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LangTran software distribution system

Info updated: 2023-11-14
Average: 4 (15 votes)


LangTran is a software distribution system.

It provides a single point where language workers can easily download the latest installers for many programs, utilities & associated resources, to have them with them when they go to an area with poor, expensive or unreliable internet coverage, or none at all.

Here's the scenario. You are in the village and you discover a problem with your data in the dictionary program. You use your satellite phone or web stick connected to the mobile network to ask colleagues for help, and hear

"The latest version of the software fixes that problem. You did update before you left town, didn't you?"

"Well, sorry, no, I didn't. I was in such a rush getting everything done that I forgot to check for an update."

If you join LangTran, you can run a simple script overnight before you leave the good connection, and it will update all the installers for the programs relevant to your kind of work. Then you'll have them with you, in case the old version proves inadequate while you are in the remote area. (By default, these will come to a folder on your computer, but you could get them to come to a thumb drive if you want to.)

Or you may hear that program X does a much better job of helping in your current task than what you are using at present. You don't have to wait till you get back to town to download it -- you have program X in your LangTranLocal folder already.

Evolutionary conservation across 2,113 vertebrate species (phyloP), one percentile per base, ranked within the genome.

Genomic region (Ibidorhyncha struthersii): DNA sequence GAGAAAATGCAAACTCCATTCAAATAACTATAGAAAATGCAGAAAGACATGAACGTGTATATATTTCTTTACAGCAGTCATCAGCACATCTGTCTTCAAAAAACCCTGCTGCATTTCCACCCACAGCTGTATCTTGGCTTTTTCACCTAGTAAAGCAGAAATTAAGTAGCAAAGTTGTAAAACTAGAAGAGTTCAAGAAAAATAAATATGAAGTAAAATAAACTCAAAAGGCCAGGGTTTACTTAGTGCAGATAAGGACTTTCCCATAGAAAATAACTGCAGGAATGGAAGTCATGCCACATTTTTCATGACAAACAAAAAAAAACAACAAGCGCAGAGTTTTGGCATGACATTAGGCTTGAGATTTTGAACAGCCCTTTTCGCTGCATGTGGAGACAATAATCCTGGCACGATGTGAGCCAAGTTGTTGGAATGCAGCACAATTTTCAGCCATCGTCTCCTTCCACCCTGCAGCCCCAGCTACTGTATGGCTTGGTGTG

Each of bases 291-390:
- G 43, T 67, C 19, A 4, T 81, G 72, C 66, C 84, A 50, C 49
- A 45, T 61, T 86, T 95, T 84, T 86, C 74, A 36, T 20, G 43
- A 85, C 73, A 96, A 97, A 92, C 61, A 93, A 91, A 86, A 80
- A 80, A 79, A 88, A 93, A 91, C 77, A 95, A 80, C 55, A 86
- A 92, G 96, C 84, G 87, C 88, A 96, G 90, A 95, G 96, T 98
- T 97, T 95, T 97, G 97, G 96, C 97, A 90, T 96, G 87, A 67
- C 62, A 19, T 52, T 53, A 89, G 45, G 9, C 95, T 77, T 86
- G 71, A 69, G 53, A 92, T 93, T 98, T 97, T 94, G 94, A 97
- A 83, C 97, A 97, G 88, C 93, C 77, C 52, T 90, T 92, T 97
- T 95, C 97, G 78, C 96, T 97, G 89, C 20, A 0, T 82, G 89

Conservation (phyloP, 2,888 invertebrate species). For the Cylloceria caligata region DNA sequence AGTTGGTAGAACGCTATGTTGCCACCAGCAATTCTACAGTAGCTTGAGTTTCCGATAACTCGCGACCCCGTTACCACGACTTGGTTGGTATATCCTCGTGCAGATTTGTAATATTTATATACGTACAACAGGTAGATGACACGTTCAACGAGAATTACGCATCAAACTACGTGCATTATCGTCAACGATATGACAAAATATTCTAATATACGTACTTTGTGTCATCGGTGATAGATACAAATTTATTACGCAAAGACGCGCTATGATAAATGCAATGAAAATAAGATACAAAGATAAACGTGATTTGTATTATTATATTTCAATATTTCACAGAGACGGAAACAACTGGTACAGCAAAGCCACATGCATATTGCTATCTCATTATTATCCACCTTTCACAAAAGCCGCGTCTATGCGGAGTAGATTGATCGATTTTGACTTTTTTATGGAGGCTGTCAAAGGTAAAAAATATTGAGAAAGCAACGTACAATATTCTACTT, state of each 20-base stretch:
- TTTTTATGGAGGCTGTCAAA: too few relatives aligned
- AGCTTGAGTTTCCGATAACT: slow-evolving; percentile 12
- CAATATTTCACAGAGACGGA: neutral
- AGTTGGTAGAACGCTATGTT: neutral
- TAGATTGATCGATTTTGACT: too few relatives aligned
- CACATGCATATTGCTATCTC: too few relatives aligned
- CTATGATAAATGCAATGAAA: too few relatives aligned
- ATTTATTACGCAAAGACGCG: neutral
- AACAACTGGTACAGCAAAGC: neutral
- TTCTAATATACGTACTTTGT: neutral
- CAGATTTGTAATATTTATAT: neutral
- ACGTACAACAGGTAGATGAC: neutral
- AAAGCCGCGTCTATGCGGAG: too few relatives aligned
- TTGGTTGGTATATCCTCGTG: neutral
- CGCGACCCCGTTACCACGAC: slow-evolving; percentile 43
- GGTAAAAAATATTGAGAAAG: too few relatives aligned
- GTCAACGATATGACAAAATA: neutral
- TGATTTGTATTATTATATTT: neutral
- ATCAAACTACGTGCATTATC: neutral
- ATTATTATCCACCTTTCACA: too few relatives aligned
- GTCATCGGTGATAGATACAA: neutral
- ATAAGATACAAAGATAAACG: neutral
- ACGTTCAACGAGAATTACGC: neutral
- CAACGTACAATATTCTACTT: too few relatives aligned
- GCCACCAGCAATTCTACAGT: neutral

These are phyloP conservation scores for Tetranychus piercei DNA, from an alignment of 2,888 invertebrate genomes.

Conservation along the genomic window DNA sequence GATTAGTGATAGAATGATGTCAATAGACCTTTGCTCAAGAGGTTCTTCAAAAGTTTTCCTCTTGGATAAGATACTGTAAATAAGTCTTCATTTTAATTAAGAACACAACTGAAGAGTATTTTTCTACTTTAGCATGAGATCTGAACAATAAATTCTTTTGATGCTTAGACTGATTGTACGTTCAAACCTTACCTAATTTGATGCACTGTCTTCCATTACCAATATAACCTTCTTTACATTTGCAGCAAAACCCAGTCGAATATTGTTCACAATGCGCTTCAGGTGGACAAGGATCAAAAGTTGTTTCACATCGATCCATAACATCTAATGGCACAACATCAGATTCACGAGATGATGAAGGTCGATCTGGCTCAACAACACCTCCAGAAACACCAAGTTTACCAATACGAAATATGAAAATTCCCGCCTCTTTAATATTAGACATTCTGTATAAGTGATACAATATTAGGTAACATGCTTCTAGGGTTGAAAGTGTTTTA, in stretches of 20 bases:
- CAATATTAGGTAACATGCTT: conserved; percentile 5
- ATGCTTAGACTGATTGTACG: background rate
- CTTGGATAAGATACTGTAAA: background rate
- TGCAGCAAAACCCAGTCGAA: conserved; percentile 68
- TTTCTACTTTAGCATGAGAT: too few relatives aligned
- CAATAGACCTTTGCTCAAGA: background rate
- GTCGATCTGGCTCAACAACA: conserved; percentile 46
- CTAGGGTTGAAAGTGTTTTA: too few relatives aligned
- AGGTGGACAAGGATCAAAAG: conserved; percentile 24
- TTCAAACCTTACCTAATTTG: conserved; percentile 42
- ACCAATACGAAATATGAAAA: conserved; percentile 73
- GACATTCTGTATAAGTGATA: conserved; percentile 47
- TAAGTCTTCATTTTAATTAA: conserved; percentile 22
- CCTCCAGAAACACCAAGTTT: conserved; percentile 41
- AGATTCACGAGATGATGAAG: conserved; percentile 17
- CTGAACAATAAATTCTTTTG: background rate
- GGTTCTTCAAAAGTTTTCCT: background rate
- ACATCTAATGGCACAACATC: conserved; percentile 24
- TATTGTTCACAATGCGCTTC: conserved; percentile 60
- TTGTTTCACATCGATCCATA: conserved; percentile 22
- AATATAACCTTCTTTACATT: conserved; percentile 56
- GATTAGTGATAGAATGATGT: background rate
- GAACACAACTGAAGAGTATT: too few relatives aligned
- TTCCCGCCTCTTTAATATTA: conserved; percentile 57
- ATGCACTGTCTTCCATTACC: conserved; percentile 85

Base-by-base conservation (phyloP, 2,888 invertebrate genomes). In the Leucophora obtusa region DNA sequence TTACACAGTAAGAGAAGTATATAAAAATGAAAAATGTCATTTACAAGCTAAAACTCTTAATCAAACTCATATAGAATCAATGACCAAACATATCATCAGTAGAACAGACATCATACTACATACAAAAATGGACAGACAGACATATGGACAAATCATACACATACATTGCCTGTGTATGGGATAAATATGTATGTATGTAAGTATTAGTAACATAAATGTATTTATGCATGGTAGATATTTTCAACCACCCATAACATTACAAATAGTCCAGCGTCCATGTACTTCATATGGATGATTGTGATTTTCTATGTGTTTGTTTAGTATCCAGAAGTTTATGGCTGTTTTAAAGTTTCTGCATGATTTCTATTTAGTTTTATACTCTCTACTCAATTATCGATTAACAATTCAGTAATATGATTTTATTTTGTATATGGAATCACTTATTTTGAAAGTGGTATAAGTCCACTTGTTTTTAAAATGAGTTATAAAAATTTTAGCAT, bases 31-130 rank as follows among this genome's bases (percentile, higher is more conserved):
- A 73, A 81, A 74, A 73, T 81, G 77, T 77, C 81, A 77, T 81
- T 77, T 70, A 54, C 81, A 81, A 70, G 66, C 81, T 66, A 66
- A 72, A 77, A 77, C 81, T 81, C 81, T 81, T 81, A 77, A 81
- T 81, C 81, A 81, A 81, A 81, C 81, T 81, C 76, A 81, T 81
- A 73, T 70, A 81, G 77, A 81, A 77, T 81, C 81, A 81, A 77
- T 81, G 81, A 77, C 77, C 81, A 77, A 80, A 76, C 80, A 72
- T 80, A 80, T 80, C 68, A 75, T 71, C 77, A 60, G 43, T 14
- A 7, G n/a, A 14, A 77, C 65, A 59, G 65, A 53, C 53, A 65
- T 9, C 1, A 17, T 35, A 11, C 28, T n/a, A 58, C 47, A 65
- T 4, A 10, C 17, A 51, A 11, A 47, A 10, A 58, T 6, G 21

What if you rarely have access to a good internet connection? The LangTran system provides a network drive from which you can download just the installer that you want, without having to also download several web pages along the way. So you won't have to download images, advertisements and browser toolbars and similar "useful" additions to the downloads. To access this, click this link. You'll see a list of folders where the programs are, and a file called LangTranFiles.txt, which lists them all. Hold down the Shift  and Ctrl/Command keys together and click that file to open it in a new tab in your browser. Search (Ctrl-F in many browsers, or command-F on a Mac) for the file you want, and look back up to find the folder it is in. In the other tab, navigate to that folder, then right-click the file and select Save Link As to download it.

In situations where language workers meet at a centre now and then, a computer support person can run the LangTran updater each day, in the small hours of the morning or whenever the internet works best, and mirror the LangTran repository to a local computer. Then the language workers can update their personal LangTranLocal folders free of charge using the LAN.